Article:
The origin of the name crab in this context is uncertain. It could be derived from Old Norse for wild apple, or it could be related to their taste being likened to a sour, unlikeable, crabby person. However, the most likely etymology was put forward by our neighbour's nine-year-old, a renowned apple scholar, whose extensive research shows that the mature tree's branches look like crab legs.

Malus sylvestris means "forest apple". Modern orchard apples (Malus domestica), with their big, sweet, juicy fruit are not naturally occurring plants; they were bred by humans over several millennia from wild apples such as these and the Asian apple tree, Malus sieversii. Recent genetic research has shown that modern apples are mostly derived from Malus sieversii, with a dash of genes from Malus sylvestris in the mix.

This is the true wild European crab apple: in general terms, a crab apple is any apple tree with small, hard fruit. Orchard apple varieties do not come true from seed, so their offspring are almost always classed as a crab.

For the most part, crab apples are too hard and astringent to eat fresh, but make a splendid apple sauce or jelly, and cider brewers often add a bit of the juice to their brews to enhance the flavour, especially when the mix of apples is considered to be too sweet.

Planting Instructions

Growing Wild Crab apple plants:
Crab apples will grow well in almost any conditions, apart from deep shade and very thin, poor, dry soils. They love moist, heavy clay and tolerate winter waterlogging.

Prepare your site before planting:
Native hedge plants like Wild Crab apple are very tough. The only essential preparation is to kill the weeds in a strip a metre wide along the planting site: improving the soil should not be necessary. If your soil is exceptionally poor and dry, then digging in some well rotted manure and/or compost is worthwhile.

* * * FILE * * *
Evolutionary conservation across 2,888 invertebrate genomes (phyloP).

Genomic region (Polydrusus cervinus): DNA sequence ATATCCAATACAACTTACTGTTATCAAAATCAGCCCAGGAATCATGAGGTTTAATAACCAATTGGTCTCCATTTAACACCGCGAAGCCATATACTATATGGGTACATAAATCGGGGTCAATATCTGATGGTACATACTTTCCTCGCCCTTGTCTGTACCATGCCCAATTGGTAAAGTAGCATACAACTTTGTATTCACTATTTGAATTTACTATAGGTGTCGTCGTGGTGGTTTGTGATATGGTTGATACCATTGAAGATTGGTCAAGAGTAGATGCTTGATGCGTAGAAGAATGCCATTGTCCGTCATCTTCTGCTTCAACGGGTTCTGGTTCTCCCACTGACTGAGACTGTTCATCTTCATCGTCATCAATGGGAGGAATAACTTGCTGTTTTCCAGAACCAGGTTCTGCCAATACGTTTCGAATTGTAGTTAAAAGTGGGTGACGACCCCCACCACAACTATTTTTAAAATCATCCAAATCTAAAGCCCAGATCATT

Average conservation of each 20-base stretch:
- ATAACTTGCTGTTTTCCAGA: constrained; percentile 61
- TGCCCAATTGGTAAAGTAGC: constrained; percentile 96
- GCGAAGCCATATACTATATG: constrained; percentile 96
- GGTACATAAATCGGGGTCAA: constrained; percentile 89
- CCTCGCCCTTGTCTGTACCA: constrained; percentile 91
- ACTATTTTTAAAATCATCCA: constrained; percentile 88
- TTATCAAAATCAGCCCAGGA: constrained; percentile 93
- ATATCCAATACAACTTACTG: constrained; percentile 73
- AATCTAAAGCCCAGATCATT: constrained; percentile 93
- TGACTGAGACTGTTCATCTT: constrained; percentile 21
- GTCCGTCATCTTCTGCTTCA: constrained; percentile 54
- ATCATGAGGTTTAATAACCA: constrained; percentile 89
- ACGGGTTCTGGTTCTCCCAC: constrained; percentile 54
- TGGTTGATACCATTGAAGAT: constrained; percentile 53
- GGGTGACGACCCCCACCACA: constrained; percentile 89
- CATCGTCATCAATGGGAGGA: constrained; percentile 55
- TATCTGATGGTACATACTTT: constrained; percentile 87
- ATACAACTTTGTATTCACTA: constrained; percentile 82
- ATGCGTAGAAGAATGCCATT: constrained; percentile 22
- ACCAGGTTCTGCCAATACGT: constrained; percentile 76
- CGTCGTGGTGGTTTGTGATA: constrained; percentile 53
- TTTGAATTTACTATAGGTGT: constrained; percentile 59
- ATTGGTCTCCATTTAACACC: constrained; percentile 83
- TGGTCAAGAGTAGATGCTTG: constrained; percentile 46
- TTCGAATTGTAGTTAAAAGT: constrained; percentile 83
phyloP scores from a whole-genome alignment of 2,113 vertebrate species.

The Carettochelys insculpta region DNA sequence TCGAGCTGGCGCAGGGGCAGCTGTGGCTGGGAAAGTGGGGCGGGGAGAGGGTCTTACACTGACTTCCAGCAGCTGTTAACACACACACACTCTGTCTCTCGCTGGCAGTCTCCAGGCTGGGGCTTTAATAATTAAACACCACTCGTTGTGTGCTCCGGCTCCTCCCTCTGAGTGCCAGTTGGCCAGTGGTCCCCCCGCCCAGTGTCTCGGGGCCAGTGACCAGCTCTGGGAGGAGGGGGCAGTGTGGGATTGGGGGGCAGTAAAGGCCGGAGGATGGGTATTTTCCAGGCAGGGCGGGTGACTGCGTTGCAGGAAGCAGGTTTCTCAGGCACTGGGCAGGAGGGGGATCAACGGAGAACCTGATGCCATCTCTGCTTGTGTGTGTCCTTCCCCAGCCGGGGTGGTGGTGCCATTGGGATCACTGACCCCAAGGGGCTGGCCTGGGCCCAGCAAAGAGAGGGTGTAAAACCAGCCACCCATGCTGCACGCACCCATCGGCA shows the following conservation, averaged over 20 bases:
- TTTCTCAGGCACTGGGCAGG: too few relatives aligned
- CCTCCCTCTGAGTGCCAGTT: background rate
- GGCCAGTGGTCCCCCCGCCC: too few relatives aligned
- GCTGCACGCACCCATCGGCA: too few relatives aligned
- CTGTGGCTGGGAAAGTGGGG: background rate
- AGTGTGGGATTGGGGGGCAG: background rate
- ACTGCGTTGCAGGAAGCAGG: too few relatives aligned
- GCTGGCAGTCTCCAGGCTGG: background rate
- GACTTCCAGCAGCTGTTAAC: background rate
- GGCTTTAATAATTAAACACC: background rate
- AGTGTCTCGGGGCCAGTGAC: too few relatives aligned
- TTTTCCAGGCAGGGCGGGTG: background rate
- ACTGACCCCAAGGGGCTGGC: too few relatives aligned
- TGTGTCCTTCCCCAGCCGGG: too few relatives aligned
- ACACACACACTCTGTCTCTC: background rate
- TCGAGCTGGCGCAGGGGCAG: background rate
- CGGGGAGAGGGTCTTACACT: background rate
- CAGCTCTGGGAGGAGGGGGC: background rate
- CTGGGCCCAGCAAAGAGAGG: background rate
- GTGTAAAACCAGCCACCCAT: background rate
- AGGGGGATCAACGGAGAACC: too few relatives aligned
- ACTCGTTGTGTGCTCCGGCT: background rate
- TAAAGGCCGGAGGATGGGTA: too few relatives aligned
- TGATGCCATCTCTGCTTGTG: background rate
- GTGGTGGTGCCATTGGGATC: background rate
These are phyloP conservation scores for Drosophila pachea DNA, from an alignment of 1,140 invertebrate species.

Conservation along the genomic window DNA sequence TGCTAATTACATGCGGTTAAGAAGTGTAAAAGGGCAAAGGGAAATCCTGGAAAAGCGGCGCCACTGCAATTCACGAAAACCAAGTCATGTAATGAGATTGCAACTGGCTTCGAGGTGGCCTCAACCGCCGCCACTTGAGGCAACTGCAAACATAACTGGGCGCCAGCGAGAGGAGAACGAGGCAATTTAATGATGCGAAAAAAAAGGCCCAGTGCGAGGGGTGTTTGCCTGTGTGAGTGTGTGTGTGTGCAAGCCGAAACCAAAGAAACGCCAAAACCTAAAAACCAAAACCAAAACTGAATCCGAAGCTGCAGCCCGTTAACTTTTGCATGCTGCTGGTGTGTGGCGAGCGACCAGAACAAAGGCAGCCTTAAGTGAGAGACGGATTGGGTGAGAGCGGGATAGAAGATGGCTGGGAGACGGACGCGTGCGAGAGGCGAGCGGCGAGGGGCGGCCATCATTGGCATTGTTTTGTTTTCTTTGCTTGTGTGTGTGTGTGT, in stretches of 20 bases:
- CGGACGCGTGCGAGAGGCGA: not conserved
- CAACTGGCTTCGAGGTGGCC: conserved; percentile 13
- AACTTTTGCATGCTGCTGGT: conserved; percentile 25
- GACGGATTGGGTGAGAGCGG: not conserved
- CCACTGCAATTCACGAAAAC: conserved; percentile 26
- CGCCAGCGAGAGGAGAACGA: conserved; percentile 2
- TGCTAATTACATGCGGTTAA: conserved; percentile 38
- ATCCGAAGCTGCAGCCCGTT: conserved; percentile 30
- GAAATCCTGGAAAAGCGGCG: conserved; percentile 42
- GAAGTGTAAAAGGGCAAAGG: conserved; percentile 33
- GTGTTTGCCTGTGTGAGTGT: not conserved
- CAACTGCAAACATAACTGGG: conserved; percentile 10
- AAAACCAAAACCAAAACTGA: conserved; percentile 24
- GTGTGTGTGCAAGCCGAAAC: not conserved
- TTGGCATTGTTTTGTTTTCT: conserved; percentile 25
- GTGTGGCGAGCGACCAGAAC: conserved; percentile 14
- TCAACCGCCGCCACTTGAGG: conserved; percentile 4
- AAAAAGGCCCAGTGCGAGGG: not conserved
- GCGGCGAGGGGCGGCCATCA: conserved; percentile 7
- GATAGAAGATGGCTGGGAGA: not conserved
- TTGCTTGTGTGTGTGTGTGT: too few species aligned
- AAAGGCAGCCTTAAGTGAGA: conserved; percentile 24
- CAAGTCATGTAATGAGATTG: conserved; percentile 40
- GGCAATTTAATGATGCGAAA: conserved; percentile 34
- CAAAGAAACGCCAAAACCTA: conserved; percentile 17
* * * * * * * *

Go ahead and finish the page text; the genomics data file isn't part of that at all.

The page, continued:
Watch our video on how to plant a country hedge for full details.
Remember to water establishing plants during dry weather for at least a year after planting.

Hedge Planting Accessories:
Prepare your site for planting by killing the weeds and grass with Neudorff WeedFree Plus.
You can buy a hedge planting pack with sheets of mulch fabric and pegs to hold it down.
If you are planting in an area with rabbit and/or deer, you will need to use a plastic spiral guard for each plant, supported by a bamboo cane.
If your soil quality is poor, we recommend using mycorrhizal "friendly fungi" on the roots of new trees and shrubs.
You can also improve your soil with bonemeal organic fertiliser and Growmore.

After you have planted your Wild Crab apple hedge, the most important thing to do is water it in dry weather. You will also need to weed around the plants. Watering should be thorough, so the ground is soaked. Let the soil almost dry out before watering again. Watering & weeding will be necessary for at least a year after planting.

Trimming Country hedge plants: Wild Crab apple is a vigorous, native hedging plant that benefits from being cut back hard right after planting, as shown in the country hedge planting video. In the following years, your young hedge should be trimmed lightly once in winter, until it is mature. When it is fully grown, you can clip it at anytime. A good time to clip Wild Crab apple hedging is after the plants bear fruit in autumn.

Special notes on caring for Wild Crab apple hedges:
Wild Crab apple is a very tough hedge plant that shouldn't need special attention once it has established. If you didn't use a mulch fabric, it is beneficial to mulch around the base of the hedge each year.

Hygiene & Diseases:
Dead, damaged or diseased wood can be pruned off as soon as it appears.
Disinfect your pruning tools between every cut if there is any sign of disease.
Burn or dispose of any diseased material, do not compost it.